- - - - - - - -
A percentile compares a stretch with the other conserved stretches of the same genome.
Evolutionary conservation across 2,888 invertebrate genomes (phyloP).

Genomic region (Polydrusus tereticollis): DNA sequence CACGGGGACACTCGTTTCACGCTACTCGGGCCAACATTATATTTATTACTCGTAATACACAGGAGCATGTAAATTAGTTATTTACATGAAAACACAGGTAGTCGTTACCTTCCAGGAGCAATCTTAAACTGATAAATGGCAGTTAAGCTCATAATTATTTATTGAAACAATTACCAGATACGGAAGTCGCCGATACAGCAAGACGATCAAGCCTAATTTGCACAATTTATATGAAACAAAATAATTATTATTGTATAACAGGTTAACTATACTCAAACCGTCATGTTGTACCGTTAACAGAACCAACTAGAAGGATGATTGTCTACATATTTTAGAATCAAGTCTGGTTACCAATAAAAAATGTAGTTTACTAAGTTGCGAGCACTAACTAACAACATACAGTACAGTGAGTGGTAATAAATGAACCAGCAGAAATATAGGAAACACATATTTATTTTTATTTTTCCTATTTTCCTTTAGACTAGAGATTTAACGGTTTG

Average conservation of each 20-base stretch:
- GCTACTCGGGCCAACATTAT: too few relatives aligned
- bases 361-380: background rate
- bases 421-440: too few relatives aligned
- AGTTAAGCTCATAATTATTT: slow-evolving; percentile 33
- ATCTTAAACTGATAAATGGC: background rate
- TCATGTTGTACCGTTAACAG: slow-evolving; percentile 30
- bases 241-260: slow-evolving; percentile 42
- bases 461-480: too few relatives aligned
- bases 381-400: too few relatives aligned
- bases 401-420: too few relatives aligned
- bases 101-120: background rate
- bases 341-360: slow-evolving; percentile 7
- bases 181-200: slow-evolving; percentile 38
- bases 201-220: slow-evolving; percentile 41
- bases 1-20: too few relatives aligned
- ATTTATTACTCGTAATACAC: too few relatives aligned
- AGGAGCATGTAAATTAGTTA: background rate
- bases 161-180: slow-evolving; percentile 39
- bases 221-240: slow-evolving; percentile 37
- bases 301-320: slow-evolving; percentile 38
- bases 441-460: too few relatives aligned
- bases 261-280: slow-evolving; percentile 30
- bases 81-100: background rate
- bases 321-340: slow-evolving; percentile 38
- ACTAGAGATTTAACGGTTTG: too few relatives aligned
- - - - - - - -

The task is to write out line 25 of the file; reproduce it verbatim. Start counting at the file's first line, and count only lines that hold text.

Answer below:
- bases 441-460: too few relatives aligned